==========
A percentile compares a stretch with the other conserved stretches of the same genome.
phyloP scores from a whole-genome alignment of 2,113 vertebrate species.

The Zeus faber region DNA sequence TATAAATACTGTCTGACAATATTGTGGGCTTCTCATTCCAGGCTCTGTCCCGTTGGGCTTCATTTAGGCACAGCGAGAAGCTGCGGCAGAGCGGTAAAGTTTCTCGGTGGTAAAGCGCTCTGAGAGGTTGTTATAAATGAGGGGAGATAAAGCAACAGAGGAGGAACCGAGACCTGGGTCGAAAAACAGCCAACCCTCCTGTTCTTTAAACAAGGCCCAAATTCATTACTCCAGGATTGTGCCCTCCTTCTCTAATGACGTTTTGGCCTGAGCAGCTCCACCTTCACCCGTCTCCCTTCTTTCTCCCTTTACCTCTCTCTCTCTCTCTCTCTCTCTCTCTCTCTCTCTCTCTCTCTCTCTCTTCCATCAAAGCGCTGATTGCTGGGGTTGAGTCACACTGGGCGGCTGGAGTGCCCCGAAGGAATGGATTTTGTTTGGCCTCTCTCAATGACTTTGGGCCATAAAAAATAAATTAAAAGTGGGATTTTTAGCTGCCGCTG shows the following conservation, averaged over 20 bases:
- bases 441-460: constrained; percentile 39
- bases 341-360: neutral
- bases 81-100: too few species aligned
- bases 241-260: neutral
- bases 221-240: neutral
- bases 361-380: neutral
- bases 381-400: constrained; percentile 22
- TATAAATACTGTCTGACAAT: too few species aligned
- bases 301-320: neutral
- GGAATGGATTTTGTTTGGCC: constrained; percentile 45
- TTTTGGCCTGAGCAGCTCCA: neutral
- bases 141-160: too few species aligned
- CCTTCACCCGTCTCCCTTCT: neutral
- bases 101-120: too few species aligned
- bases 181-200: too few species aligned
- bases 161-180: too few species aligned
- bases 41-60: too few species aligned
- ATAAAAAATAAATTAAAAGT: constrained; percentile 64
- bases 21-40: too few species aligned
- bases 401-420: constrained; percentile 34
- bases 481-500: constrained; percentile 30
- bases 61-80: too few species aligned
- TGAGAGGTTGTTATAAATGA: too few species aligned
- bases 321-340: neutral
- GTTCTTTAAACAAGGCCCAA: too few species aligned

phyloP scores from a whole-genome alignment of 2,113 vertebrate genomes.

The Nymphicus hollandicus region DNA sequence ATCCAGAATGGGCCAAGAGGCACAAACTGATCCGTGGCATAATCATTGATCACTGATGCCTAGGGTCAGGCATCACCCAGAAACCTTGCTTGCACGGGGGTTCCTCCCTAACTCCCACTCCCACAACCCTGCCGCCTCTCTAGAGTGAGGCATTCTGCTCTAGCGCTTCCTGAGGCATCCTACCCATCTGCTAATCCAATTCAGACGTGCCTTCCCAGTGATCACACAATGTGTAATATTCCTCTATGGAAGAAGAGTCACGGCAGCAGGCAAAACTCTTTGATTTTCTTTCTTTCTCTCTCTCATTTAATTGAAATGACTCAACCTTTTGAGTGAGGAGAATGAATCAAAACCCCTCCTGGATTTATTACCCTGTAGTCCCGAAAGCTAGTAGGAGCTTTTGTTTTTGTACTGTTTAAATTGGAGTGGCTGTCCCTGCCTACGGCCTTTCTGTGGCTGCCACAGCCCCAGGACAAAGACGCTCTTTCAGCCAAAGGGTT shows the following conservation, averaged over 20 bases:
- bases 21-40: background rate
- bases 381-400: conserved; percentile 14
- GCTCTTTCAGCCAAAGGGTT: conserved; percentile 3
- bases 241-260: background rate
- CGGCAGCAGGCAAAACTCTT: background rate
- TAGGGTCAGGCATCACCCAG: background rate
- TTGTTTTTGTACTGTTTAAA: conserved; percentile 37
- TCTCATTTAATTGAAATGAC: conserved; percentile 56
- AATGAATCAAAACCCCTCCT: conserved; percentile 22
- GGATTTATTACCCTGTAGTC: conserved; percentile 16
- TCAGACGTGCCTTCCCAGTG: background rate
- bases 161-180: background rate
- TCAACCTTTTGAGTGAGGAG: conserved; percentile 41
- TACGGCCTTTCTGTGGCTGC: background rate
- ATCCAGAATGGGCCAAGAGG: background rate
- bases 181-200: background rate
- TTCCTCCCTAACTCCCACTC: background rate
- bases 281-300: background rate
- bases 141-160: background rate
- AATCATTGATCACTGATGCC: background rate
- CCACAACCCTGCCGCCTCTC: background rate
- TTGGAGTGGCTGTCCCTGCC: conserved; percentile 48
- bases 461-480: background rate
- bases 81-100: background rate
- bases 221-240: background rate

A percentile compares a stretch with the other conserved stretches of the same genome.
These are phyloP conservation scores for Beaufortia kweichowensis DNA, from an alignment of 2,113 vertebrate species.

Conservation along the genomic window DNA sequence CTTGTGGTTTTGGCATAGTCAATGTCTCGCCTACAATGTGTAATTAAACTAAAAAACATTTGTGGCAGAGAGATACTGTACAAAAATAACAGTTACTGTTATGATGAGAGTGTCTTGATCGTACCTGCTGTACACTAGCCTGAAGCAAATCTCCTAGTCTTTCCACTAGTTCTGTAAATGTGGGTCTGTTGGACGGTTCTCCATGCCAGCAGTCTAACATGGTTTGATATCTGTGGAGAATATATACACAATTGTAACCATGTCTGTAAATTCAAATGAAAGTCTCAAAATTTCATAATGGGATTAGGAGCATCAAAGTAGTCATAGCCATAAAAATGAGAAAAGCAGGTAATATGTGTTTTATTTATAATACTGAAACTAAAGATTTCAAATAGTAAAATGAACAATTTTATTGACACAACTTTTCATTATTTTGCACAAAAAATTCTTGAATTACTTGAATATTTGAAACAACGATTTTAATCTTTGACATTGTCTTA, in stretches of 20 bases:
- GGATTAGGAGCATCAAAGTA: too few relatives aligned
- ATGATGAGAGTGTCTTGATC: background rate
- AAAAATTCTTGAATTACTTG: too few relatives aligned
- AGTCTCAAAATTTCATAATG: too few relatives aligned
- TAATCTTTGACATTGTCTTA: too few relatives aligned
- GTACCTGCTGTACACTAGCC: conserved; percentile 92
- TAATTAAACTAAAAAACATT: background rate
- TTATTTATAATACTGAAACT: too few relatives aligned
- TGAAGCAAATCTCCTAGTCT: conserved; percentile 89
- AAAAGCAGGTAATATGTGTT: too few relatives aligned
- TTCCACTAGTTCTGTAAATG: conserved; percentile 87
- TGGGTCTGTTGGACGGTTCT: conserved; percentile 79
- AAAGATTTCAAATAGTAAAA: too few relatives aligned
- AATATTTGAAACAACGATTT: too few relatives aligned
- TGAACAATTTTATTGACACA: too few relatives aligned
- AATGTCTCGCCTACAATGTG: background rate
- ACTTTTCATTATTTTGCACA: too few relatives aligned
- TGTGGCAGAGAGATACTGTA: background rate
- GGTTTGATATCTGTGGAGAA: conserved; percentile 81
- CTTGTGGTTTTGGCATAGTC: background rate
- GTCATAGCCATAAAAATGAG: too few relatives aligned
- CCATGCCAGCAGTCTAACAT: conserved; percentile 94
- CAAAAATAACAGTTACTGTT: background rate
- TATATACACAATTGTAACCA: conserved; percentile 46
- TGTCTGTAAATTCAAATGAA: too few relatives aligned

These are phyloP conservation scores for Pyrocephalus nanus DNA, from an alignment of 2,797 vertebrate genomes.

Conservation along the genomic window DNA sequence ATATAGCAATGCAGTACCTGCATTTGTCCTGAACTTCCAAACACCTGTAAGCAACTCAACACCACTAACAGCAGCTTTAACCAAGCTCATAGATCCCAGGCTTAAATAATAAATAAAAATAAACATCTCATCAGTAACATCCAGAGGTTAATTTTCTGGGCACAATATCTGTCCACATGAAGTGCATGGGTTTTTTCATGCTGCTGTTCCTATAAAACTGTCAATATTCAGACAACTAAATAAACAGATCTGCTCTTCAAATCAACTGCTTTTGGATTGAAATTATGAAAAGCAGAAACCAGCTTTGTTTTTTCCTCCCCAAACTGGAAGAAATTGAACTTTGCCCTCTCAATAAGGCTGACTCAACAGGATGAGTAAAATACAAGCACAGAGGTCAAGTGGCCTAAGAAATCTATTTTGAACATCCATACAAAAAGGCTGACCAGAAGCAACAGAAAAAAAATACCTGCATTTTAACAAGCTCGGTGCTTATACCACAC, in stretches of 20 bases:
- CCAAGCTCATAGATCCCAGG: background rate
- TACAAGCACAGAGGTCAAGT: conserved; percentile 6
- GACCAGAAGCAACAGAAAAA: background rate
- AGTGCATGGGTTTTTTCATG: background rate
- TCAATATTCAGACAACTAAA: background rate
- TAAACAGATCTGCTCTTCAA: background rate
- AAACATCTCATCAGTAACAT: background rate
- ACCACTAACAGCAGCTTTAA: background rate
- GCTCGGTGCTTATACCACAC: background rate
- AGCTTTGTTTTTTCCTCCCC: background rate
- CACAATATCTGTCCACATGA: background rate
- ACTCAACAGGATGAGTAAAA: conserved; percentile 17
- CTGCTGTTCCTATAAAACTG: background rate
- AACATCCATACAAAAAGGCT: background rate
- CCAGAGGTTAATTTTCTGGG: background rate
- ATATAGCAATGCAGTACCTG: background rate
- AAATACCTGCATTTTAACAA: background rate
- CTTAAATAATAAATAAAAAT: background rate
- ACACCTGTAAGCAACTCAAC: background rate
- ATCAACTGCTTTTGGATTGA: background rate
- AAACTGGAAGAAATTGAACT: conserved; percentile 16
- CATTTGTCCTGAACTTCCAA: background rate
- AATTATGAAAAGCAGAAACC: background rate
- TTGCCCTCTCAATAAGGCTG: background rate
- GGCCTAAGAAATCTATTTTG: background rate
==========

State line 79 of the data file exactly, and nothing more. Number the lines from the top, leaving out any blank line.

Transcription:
- GTCATAGCCATAAAAATGAG: too few relatives aligned